Recently Added Initiatives and Reports

  • Home nurseries: Viable businesses with environmental awareness

    With the home nurseries in the compound, the whole family helps to tend the tree seedlings. Photo: Mohammed El Hassan Ali Butana is a dry plateau in northern Sudan, east of the river Nile. Covering 65,000 square kilometres, less than 10% can be described as ‘woodland’ in the vaguest sense of the word, and even these trees are disappearing rapidly. The Butana Integrated Rural Development Project began in 2008 with the aim of supporting the livelihoods of poor family farmers by strengthening their resilience in the face of recurrent droughts. And improving tree cover was a key means of achieving this.


  • Agroecology and the right to food – Interview with Olivier De Schutter

    Olivier De Schutter Interview > Olivier De Schutter - “Agroecology is really common sense. It means understanding how nature works, to replicate the natural workings of nature on farms in order to reduce dependency on external inputs. Agroecology preserves the ability for future generations to feed themselves. I believe we should teach more about agroecology and encourage exchanges between farmers. We cannot continue in this impasse of an oil dependent food production system.”


  • REPORT | Fostering Economic Resilience. The Financial Benefits of Ecological Farming in Kenya and Malawi

    Fostering The evidence in this report suggests that it is more profitable for small-scale farmers in Africa to practise ecological farming that uses no chemical pesticides or fertilisers than it is to use chemicals. Presenting the results of new fieldwork in Malawi and Kenya, this report shows that farmers practising agroforestry (involving the use of natural ‘fertiliser trees’ instead of chemical fertilisers) and ‘Push-Pull’ technology, which eliminates the need for chemical pesticides) achieve higher incomes and yields than those practising chemical-intensive agriculture.


  • REPORT | Agroecology: building a new food system for Europe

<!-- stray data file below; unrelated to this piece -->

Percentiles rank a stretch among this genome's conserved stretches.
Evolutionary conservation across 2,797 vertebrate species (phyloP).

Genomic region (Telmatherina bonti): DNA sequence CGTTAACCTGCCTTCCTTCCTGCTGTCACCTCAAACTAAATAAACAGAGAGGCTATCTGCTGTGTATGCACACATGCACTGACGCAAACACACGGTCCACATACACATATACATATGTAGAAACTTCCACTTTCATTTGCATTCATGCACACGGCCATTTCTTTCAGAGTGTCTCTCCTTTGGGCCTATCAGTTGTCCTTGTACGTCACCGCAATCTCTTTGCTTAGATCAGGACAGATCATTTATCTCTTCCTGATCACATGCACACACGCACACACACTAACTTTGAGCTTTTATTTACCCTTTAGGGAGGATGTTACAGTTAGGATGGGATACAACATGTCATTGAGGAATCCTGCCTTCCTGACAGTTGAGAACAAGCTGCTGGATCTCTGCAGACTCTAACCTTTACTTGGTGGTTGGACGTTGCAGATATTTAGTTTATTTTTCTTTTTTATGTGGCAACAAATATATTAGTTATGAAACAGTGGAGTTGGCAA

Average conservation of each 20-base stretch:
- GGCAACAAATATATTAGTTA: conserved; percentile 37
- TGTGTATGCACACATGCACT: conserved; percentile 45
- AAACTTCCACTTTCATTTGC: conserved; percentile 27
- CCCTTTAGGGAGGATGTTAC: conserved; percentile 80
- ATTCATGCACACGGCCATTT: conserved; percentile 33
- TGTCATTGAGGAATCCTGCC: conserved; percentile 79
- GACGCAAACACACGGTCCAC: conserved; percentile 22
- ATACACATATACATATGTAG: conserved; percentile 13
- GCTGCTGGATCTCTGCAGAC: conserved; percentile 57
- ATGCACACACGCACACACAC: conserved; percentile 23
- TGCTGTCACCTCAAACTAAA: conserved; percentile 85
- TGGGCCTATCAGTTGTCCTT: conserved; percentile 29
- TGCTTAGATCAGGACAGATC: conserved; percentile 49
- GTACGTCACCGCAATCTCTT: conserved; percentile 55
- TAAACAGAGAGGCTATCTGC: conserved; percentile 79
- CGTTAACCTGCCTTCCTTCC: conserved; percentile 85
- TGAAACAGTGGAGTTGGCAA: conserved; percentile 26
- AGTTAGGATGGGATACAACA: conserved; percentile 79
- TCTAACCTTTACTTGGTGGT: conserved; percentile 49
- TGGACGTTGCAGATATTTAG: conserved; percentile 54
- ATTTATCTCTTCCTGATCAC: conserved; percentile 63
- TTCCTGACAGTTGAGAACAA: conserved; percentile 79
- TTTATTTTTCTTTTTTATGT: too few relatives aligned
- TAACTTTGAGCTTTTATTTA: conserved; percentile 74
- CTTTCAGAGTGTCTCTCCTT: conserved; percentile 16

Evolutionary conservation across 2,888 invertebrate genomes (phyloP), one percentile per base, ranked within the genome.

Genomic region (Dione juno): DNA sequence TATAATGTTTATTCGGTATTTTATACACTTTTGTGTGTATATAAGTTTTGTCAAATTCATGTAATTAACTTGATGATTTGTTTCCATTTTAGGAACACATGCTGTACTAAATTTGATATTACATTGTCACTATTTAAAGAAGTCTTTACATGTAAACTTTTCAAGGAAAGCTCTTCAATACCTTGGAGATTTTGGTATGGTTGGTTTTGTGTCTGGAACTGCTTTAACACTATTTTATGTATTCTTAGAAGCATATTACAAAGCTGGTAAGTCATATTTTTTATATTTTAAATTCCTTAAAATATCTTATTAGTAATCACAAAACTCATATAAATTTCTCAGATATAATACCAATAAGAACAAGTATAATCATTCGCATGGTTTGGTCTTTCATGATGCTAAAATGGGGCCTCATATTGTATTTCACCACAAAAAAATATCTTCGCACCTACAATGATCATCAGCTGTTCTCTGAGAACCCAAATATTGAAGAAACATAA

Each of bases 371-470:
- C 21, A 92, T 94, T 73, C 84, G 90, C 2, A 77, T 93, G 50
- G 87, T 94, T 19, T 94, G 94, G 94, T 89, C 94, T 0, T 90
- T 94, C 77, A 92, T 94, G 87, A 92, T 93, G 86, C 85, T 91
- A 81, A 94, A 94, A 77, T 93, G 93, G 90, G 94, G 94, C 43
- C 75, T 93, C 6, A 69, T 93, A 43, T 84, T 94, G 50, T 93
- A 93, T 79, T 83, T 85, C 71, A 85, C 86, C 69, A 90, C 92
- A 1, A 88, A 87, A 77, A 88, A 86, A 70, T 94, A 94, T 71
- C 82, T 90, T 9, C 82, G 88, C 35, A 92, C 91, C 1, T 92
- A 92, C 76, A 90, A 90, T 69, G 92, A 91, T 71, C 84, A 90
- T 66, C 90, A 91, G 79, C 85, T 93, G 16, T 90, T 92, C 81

FoEurope Introduction Over the past 50 years, our food system has become both more globalised and more heavily dependent on cheap raw materials, chemical inputs and mechanisation. Big business has moved in, with control of our food increasingly concentrated in a handful of multinational corporations operatingthroughout the food chain. The social and environmental impacts of this system are devastating: small scale farmers and food companies worldwide are driven out of business; obesity and food poverty are rife; while taxpayers and citizens foot the bill as one food crisis follows another. (more…)


  • Youth and agriculture: It’s up to us

    dinesh-panday With a population of more than 28 million, Nepal is one of the poorest countries in Asia. But it is enormously rich in terms of biodiversity and natural resources, and agriculture plays a very important role in the country’s economy. It is also very rich in another way: young people make up 40 percent of the population. The problem is that young people don’t seem to be interested in agriculture.


About this site

This web-page has been created by a common effort by many organizations. We want to show the wide range of sustainable agricultural practices, and that peasants and other small scale food producers and providers can nourish a growing population, preserve the environment and contribute substantially to stop the climate change. Read more

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Agricultural Transition

Viable forms of farming exist and evolve in different parts of the world and many transitions are being successful. Read more

Other websites

150 organizations have signed on to the document Rio+20 Time to act. See the list of organizations which have signed on to it, at www.timetoactrio20.org

Agriculture at a crossroads. Findings & recommendations for future farming. You may visit the website at www.globalagriculture.org